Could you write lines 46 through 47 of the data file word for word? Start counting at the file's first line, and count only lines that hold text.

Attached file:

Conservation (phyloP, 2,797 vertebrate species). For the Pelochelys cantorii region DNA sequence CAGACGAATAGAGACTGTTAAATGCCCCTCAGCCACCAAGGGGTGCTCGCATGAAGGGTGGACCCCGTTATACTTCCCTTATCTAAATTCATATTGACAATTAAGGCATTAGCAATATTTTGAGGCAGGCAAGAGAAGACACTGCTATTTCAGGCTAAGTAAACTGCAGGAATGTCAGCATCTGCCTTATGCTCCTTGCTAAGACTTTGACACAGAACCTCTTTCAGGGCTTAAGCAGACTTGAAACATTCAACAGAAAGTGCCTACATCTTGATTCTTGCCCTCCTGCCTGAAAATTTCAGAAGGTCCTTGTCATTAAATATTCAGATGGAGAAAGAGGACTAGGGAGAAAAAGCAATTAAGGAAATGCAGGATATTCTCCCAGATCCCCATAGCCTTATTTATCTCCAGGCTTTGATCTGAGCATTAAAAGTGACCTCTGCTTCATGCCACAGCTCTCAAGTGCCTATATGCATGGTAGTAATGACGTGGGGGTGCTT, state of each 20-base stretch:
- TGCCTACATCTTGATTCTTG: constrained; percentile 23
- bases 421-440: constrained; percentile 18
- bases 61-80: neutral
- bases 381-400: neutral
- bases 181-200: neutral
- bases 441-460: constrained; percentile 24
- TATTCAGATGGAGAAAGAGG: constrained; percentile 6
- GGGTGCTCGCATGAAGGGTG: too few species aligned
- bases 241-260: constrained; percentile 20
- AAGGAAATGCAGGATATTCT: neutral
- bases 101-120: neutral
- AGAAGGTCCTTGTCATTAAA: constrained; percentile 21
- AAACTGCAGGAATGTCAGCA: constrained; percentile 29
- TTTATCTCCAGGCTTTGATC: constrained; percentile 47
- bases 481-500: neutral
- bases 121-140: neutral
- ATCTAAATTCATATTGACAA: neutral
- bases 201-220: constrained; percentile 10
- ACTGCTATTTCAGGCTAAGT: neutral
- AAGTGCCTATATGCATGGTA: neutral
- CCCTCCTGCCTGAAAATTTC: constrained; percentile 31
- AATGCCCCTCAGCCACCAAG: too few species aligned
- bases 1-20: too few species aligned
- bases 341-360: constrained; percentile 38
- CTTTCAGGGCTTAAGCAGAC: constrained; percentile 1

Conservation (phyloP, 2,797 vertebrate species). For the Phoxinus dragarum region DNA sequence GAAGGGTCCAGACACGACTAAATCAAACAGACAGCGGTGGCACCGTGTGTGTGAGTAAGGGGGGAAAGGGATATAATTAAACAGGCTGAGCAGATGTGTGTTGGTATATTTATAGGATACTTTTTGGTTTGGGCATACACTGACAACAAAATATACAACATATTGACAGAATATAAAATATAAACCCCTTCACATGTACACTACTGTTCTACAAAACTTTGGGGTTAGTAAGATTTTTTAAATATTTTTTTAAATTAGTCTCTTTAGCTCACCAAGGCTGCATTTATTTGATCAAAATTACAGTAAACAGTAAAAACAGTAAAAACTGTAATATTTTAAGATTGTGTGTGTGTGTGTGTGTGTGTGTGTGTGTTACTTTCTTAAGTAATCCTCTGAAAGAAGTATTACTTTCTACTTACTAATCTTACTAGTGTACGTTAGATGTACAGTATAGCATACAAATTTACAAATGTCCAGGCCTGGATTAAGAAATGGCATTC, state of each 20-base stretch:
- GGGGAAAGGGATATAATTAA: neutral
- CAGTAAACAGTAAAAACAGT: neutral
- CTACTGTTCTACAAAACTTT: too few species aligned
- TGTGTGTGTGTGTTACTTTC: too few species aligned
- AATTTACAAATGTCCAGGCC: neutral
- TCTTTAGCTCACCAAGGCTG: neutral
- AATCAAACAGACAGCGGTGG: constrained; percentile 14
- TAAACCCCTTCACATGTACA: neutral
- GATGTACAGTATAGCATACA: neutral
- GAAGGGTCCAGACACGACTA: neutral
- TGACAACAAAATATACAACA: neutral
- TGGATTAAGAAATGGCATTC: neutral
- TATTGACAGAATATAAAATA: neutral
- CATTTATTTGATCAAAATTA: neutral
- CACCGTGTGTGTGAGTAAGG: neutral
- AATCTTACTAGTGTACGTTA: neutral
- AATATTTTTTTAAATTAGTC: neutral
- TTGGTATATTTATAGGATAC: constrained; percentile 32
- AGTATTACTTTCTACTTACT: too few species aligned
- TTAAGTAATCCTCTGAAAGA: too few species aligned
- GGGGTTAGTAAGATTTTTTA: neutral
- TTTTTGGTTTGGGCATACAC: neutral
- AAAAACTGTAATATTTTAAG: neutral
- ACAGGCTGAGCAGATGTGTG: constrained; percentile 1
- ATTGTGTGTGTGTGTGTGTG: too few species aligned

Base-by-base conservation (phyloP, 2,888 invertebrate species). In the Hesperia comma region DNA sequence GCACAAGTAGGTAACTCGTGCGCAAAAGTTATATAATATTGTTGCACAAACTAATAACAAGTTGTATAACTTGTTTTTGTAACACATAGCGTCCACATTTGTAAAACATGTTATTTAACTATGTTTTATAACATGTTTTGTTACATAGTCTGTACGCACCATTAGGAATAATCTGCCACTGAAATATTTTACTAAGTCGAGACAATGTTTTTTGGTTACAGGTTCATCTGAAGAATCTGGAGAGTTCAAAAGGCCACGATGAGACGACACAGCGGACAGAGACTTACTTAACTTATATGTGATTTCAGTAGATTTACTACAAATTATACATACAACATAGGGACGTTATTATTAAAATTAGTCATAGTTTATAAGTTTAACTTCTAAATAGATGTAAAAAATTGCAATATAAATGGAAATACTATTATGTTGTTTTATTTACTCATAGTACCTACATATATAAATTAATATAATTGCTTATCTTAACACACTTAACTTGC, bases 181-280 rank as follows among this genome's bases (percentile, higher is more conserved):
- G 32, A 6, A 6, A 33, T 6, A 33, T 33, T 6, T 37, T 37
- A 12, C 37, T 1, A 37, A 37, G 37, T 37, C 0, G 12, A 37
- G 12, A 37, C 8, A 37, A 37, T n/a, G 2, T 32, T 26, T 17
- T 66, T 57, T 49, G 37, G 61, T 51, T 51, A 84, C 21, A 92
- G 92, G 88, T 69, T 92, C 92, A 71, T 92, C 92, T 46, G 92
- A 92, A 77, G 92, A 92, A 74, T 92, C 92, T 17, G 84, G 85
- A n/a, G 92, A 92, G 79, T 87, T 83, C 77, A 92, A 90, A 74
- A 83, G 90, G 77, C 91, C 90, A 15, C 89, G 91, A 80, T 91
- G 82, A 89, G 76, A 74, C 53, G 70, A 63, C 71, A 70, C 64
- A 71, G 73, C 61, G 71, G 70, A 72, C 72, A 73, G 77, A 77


- AGTATTACTTTCTACTTACT: too few species aligned
- TTAAGTAATCCTCTGAAAGA: too few species aligned